John Muir, c. 1902
|Born||April 21, 1838|
Dunbar, East Lothian, Scotland
|Died||December 24, 1914 (aged 76)|
Los Angeles, California
|Cause of death||Pneumonia|
|Occupation||Engineer, naturalist, philosopher, writer, botanist, geologist|
|Known for||Founder of Sierra Club|
|Spouse(s)||Louisa Wanda Strentzel (1847–1905) (m. 1880–1905)|
|Children||Wanda Muir Hanna (March 25, 1881 – July 29, 1942) and Helen Muir Funk ( January 23, 1886 – June 7, 1964)|
|Parent(s)||Daniel Muir and Ann Gilrye|
John Muir (//; April 21, 1838 – December 24, 1914) also known as "John of the Mountains", was an American naturalist, author, environmental philosopher, glaciologist and early advocate for the preservation of wilderness in the United States. His letters, essays, and books describing his adventures in nature, especially in the Sierra Nevada, have been read by millions. His activism has helped to preserve the Yosemite Valley, Sequoia National Park and many other wilderness areas. The Sierra Club, which he founded, is a prominent American conservation organization. The 211-mile (340 km) John Muir Trail, a hiking trail in the Sierra Nevada, was named in his honor. Other such places include Muir Woods National Monument, Muir Beach, John Muir College, Mount Muir, Camp Muir and Muir Glacier. In Scotland, the John Muir Way, a 130-mile-long route, was named in honor of him.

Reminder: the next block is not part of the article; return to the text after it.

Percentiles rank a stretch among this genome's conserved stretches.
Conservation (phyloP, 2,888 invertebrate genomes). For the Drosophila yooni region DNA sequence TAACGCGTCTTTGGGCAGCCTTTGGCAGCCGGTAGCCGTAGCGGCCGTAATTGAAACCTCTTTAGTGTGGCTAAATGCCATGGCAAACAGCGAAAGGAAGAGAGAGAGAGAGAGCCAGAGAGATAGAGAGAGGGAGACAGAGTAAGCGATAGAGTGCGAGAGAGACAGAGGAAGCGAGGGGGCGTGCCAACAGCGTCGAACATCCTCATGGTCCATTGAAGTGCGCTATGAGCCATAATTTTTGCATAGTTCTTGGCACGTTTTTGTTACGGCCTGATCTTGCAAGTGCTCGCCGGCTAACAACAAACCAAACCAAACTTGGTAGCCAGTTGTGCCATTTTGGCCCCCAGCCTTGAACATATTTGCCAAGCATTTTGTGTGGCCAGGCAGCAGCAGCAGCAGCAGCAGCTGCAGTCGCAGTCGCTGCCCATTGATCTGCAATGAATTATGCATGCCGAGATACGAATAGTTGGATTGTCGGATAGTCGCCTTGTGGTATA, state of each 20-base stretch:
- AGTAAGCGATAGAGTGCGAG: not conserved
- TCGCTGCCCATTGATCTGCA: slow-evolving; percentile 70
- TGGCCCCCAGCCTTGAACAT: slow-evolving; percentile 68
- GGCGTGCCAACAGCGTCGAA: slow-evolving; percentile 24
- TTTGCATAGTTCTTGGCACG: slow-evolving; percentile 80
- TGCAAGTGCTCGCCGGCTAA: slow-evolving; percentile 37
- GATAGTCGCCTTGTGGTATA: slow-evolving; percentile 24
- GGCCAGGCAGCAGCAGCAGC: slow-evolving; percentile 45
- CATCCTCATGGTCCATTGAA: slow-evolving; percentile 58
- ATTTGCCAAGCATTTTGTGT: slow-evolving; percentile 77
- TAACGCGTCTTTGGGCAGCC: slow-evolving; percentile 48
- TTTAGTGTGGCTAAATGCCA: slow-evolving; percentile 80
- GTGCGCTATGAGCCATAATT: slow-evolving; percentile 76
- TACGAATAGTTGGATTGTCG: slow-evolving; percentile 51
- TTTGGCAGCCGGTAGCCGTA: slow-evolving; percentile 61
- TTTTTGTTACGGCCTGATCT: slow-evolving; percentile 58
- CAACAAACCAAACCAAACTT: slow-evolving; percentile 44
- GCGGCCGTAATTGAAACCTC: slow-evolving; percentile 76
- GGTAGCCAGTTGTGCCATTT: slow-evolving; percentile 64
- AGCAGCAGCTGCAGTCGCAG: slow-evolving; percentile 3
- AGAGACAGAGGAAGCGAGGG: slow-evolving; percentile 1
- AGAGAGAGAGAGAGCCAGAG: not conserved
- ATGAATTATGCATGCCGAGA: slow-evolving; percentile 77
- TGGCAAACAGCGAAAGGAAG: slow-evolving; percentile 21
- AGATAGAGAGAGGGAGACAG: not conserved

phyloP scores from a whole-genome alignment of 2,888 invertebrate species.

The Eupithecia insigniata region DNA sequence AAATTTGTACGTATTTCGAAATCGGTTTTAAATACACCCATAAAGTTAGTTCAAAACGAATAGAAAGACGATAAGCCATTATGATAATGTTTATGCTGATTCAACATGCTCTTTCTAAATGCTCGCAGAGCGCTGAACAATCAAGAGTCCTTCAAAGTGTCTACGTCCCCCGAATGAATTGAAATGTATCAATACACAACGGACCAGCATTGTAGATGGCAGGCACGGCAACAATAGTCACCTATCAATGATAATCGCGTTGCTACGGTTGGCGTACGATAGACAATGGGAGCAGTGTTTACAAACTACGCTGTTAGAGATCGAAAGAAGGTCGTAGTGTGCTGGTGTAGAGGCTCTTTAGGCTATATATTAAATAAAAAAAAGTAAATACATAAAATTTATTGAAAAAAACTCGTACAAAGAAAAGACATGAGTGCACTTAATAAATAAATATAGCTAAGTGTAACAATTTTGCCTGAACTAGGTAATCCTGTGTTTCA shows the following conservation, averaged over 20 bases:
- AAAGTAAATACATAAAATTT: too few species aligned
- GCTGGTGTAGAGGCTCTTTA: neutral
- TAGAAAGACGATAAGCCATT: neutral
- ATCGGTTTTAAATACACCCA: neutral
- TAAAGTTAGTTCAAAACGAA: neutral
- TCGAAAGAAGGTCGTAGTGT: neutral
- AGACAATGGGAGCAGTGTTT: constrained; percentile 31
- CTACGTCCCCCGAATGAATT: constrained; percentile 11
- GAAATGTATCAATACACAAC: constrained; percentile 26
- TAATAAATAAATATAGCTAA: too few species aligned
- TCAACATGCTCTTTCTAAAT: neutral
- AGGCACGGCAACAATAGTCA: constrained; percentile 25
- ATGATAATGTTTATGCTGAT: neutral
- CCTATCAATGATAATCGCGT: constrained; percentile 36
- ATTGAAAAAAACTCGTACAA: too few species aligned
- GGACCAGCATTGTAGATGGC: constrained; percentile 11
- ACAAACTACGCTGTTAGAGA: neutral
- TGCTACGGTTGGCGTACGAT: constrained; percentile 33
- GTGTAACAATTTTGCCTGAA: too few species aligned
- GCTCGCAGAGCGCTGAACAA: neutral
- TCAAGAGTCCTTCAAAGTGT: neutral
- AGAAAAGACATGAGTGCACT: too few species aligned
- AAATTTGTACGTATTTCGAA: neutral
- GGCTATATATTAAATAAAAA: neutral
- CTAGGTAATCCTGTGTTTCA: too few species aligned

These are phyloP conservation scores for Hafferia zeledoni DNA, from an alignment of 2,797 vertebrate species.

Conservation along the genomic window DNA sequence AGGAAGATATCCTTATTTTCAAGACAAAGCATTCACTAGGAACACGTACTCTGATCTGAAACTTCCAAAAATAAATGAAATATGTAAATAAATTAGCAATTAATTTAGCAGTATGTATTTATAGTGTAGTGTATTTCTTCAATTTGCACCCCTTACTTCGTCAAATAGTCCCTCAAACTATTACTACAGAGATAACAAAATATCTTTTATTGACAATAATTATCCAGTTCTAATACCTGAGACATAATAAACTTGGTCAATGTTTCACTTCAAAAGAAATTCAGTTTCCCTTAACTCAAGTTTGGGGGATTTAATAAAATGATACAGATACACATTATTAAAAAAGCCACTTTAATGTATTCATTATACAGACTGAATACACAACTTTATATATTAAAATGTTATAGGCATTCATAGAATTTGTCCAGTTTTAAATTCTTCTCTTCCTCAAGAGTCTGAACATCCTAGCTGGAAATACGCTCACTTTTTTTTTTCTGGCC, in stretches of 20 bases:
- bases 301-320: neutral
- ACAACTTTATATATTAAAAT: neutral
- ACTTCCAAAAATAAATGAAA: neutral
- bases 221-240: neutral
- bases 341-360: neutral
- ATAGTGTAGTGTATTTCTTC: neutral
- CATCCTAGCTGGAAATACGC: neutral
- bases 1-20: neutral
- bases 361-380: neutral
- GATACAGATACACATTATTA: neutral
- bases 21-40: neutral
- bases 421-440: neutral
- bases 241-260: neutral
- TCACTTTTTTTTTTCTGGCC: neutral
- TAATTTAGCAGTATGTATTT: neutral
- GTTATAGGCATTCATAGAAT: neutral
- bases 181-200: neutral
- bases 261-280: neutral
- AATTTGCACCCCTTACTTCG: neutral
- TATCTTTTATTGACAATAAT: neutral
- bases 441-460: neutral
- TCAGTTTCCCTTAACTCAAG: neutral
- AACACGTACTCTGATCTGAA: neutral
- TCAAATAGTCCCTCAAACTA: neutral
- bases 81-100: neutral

In his later life, Muir devoted most of his time to the preservation of the Western forests. He petitioned the U.S. Congress for the National Park bill that was passed in 1890, establishing Yosemite National Park. The spiritual quality and enthusiasm toward nature expressed in his writings has inspired readers, including presidents and congressmen, to take action to help preserve large nature areas. Today Muir is referred to as the "Father of the National Parks" and the National Park Service has produced a short documentary about his life.